Greco’s introduction to the association came back in college, but over the years he noted its considerable influence on the late Leo Linbeck Jr. “And the considerable amount of time he spent on AGC national and local initiatives,” he’s quick to add.
And the “traveler” nature of his positions with Linbeck over the years may have been what helped solidify its importance in his career. One of his earliest moves with the company took him to the city of Beaumont, Texas, for a project.
“While I was visiting the Southeast Texas Chapter Office, I was called in to meet the board of directors.” Greco’s project, it turned out, was larger than the combined revenue of the board. “They asked if I would serve on it while I was in the community and I agreed to do so.” He was 26 at the time.
After that, it became Greco’s policy to stop in to the local chapter as his work moved him throughout Texas — and even into Louisiana and Oklahoma — to see if there was anything he could add. Fort Worth was the next to take him up on the offer. He worked his way through the chairs, eventually becoming chapter president.
“The first National Chapter Leadership Convention we attended in Washington, D.C., was a huge awakening for Brenda and me,” he explains. Sitting among industry leaders he’d heard of or read about set off a light in his head. “I realized that in conjunction with Linbeck, AGC could facilitate all my career aspirations.”
He believes it can do the same for every single member.
AND NOW …?
“I’m very upbeat about where the industry, where the economy, is going,” he says emphatically. And motivated and inspired, he says, by the young blood on its way in.
“The way this newer generation works is very different from the way the boomers work,” he says. “We did what we could with what we had and the legacy we were handed, but the millennials? They are spurred on by technology, they work together better — they’re collaborative by instinct where we had to be trained.”
Greco, a longtime proponent of Lean construction, believes the newcomers will get behind these sciences, and with the technology that’s second nature to them, outperform the boomers.
“I’m confident they’re going to be better builders in a more complicated world,” he says, cheerily. And with 26,000 members counting on him, he says there’s no room for his personal agenda. It’s all about doing what they’re asking the board of directors to do:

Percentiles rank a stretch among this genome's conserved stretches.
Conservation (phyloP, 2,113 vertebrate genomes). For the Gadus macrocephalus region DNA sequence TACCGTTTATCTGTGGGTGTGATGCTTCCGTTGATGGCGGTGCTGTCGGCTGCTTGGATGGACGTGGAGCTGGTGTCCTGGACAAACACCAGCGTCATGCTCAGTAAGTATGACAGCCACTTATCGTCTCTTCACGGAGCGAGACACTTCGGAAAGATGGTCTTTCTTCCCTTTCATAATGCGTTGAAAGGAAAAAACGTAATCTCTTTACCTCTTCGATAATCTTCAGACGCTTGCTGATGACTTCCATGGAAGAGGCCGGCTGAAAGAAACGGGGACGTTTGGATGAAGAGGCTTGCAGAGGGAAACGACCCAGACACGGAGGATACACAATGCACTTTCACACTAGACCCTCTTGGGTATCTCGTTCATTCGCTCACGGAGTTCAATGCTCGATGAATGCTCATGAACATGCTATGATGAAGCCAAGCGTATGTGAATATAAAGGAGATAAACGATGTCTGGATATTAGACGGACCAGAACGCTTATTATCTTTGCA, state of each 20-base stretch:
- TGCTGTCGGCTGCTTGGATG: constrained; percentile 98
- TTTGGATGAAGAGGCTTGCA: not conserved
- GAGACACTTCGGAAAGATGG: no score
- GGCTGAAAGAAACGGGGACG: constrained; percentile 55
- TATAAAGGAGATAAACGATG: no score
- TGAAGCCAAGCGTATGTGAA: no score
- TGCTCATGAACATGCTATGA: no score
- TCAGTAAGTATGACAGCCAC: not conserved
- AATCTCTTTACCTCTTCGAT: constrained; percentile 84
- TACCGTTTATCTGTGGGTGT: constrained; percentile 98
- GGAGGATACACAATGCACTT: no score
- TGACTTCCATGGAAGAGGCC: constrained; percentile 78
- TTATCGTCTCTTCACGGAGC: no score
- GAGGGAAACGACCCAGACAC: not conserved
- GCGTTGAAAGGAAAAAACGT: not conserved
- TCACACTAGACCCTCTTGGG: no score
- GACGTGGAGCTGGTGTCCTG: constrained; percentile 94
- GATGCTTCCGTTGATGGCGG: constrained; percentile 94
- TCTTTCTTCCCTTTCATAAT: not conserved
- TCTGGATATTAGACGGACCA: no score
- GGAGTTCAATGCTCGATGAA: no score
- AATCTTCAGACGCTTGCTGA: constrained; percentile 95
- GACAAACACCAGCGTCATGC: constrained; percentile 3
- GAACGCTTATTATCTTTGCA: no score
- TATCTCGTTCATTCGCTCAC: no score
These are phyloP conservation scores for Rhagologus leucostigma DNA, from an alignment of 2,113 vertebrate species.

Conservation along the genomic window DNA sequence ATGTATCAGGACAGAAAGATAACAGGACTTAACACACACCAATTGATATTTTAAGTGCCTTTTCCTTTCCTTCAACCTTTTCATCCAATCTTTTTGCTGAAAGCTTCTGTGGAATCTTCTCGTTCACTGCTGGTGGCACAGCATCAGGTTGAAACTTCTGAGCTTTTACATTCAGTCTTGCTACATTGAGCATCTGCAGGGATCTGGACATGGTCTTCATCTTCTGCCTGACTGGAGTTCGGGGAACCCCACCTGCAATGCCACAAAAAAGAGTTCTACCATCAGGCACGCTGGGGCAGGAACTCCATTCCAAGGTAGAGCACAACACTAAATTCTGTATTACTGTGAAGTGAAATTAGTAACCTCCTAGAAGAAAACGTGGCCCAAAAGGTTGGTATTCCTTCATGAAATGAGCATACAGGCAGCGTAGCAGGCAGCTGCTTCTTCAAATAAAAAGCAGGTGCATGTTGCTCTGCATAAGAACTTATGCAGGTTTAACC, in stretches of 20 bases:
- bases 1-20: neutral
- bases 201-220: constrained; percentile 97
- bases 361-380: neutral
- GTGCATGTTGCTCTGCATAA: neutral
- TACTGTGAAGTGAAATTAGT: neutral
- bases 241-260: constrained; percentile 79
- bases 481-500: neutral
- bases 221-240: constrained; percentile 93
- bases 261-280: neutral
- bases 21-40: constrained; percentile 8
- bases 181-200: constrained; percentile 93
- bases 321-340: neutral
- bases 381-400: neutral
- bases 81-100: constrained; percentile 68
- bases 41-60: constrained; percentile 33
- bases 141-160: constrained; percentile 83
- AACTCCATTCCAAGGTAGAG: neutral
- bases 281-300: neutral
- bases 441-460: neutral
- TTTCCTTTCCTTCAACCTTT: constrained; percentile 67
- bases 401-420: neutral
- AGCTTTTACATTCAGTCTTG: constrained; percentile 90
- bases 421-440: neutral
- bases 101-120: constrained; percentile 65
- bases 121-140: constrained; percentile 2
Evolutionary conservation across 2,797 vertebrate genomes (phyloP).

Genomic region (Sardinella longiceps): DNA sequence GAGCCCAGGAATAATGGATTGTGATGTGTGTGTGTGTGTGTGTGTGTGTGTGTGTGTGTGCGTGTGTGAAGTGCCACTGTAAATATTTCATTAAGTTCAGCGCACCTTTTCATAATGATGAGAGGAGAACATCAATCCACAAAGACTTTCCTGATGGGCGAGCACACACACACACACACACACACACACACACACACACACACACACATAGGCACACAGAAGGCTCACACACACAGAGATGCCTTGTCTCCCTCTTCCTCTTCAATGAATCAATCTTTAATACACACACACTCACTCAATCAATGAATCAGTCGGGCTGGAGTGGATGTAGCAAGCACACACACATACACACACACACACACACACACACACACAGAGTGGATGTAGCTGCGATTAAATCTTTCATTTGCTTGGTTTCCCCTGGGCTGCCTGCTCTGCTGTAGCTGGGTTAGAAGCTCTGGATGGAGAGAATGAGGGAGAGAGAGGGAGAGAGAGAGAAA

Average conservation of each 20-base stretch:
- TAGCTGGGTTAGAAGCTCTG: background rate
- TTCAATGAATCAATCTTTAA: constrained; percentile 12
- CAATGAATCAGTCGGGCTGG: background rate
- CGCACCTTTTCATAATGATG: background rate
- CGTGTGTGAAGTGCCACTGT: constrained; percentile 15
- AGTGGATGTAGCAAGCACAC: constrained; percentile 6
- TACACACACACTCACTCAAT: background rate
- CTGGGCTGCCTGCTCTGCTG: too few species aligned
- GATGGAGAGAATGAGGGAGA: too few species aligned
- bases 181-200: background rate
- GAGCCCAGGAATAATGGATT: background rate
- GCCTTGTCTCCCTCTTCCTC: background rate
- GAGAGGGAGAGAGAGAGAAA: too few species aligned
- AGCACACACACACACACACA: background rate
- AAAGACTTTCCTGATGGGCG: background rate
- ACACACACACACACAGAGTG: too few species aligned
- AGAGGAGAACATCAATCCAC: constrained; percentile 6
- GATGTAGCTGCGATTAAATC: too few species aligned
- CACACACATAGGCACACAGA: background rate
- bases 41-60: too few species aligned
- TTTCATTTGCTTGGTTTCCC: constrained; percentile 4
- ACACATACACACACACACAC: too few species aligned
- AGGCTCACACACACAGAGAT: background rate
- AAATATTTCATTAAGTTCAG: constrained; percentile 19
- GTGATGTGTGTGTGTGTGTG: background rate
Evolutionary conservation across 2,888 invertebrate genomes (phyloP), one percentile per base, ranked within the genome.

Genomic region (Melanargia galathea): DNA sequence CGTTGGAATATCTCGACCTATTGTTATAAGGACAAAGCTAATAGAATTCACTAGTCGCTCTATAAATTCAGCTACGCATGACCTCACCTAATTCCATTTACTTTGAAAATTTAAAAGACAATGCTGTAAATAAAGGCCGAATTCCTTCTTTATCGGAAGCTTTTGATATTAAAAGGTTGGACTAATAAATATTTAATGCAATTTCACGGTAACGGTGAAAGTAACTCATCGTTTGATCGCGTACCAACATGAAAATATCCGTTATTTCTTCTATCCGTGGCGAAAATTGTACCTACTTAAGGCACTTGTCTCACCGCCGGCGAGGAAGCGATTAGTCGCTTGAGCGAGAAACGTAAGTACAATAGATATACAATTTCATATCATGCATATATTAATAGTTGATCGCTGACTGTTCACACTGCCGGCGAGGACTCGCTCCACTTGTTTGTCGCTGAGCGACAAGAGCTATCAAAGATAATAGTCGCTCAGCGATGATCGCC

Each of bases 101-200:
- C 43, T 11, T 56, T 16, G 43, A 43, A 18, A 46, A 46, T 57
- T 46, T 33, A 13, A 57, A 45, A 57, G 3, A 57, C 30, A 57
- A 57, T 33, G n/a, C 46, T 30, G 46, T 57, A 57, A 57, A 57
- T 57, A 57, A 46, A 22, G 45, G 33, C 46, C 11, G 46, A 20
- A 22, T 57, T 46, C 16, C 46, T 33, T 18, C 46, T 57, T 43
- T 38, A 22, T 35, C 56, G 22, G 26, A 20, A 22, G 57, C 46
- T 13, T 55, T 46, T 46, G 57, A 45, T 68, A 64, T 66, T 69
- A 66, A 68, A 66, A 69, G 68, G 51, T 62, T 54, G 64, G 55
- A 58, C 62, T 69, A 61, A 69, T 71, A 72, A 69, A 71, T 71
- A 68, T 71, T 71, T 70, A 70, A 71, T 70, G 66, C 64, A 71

Encourage healthy economic growth: “Strategically, we hear and understand that it’s a primary concern,” says Greco, and it’s going to happen through government interaction. “It’s through this that we’ll be able to create more predictable opportunities for work.”
Create human capital: And that goes hand in hand with recognizing the need to make careers in construction a viable consideration for young people. “We’ll do that through education,” he says, “but there are 95 chapters across the country, all of them independent. They each have different ways of solving the problem, advertising or interacting within their communities. AGC can’t facilitate that.”
It can, however, make suggestions on where to start that are predicated upon the successes of other chapters that have seen growth as well as help communities facilitate the educational opportunities required for the development of students into constructors.
“The chapters are looking for initiative and support,” he says, “and we can give that to them in the broadest perspective by helping influence society to say, ‘Building is a career. It’s a rewarding career. And by being a craftsman I can support my family.’”
Embrace progressive technologies: It’s necessary for enabling industry effectiveness, says Greco. “Building Information Modeling, project delivery strategies such as P3s and scientific processes like Lean construction are going to create more value for our customers,” he explains, noting that AGC needs to continue to support research and development.
And always, he says, AGC needs to continue to grow the membership so that it can continue its role representing the entire industry and encourage the involvement of younger members as leaders.
All, he notes, must be done with ever more efficiency and regard for member dollars, continuously creating more value.
His presidency may be “themeless,” but he can find one, he says; it is collective, member expressed.
“It might be for AGC to focus on the future of our industry with an emphasis on advocacy, employee development, competitive advantage and the way constructors will contribute to society as an industry.”
Summarized: “AGC today, for a better industry tomorrow.”